One of the terminal guanidine group atoms of arginine is the source of nitrogen for NO synthesis by NOS. In most cell types, the urea cycle is not complete and arginine cannot be synthesized (in humans, arginine is synthesized in the liver); thus, most cells depend on arginine import. There are three sources of arginine: transport (Y+ transport system), proteolysis, and citrulline amination (arginosuccinate synthetase (AS) and arginosuccinate lyase (AL) are expressed not only in the liver as it was thought earlier, but to a certain extent in virtually all cell types [10]) (Fig. 3). Macrophages and similar cells produce high amounts of NO and they might be thought to rapidly utilize all free arginine, converting it to citrulline. Indeed, this does not happen because AS and AL synthesis is induced in macrophages simultaneously with NOS; thus, arginine is resynthesized from citrulline and aspartic acid. Nitrogen of other amino acids can be oxidized to NO due to transaminases [11-15]. It was shown [16] that synthesis of NOS is maximal 5 h, synthesis of AS is maximal 6-12 h, and synthesis of AL is maximal 24 h after induction; this is reasonable because, at first, NOS can utilize available arginine. If AL is constitutive and AS is absent prior to induction, the products of the first AS molecules can be cleaved by the initial AL.

Figure 3

Fig. 3. Arginine metabolism. The cycle on the right shows NO-synthase (NOS)-catalyzed conversion of arginine to N-hydroxyarginine (NHA) and then to citrulline. Arginosuccinate synthetase (AS) and arginosuccinate lyase (AL) can restore the guanidine group utilizing the NH2-group of aspartate. Due to transaminases (right), amino groups of other amino acids can be used to convert citrulline to arginine as well. The cycle on the left shows the utilization of arginine in protein synthesis, while proteolysis restores the arginine pool. Vertical arrows correspond to Y+ system-dependent transport of arginine inside the cell, whereas arginase cleaves arginine generating ornithine and urea. NHA inhibits both pathways (dashed lines).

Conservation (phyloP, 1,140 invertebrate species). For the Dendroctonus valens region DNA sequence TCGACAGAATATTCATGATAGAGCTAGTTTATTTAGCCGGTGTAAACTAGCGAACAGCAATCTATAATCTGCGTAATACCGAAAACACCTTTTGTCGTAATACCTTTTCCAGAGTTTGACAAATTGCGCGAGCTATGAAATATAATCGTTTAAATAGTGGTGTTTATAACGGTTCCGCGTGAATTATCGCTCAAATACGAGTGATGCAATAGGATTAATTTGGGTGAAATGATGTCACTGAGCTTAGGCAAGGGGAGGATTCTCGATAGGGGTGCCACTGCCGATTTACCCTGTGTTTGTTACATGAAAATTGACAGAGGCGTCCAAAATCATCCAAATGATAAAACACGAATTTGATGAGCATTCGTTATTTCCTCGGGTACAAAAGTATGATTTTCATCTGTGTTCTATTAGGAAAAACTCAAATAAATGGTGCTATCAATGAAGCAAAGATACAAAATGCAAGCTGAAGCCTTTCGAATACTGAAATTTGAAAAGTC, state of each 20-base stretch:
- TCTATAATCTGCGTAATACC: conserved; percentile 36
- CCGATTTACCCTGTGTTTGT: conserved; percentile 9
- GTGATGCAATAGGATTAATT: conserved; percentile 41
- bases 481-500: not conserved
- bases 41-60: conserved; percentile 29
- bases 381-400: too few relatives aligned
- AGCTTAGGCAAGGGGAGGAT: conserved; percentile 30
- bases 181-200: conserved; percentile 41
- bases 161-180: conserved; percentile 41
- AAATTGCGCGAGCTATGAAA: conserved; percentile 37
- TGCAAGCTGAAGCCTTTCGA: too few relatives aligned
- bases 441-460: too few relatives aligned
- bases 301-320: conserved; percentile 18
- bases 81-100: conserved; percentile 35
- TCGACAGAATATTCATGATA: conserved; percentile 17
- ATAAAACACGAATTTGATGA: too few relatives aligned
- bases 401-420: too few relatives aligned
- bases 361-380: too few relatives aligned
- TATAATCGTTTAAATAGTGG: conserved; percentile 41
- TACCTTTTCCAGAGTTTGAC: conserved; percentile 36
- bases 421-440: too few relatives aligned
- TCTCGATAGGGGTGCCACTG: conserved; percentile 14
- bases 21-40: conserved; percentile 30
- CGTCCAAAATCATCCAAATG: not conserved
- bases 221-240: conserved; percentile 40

Usually, a major part of arginine is consumed in protein synthesis. Apart from NO biosynthesis, arginine is cleaved by arginase, generating urea and ornithine and, thus, it is irreversibly lost for the cells which lack the complete urea cycle. Other arginine metabolism pathways are known (for example, decarboxylation) but their influence on the total pool is apparently low.

A common substrate enables a self-regulating system even for two enzymes with Michaelis kinetics (Fig. 4a); if Km1 << Km2, at certain substrate concentrations when the rate of the first enzyme is proportional to [S], the rate of the second one does not depend on [S]. In case of NOS and arginase, kcat and Km are different by several orders of magnitude and kcat/Km for arginase is significantly higher (for example, in rat liver arginase kcat/Km = 2.6.106 M-1.sec-1 [17] but Km for arginine is over 1 mM; in NOS, kcat/Km varies depending on the enzyme species (Table 1) but it does not exceed 5.105 M-1.sec-1 with Km < 30 µM). Unlike competitive substrates (see below), competitive enzymes in general decrease the catalytic efficiency of each other only by changes in the substrate concentration. However, it was shown that NHA (an intermediate product of arginine oxidation to NO) is a potent inhibitor of arginase (Ki = 42 µM) [18]. It was suggested that this inhibition can be of regulatory importance since it would block the decomposition of arginine which is required for NO synthesis. On the other hand, it is unclear what are the in vivo conditions corresponding to such high NHA concentration that is sufficient for inhibition. Arginase contains at least six manganese ions per active trimer. Possible feedback mechanisms in the NOS--arginase system should include the interaction of these ions with NO. It is important that in macrophages, lipopolysaccharides induce NOS and arginine-cleaving arginase II, but interferon-gamma enhances NOS induction and blocks transcription of the arginase gene [42]. Thus, there are at least two programs of NO synthesis in macrophages: under moderate conditions, when removal of excessive arginine can be required, and under maximal conditions, when all arginine should be oxidized (in both cases, initial arginine is oxidized first).

Figure 4a

Figure 4b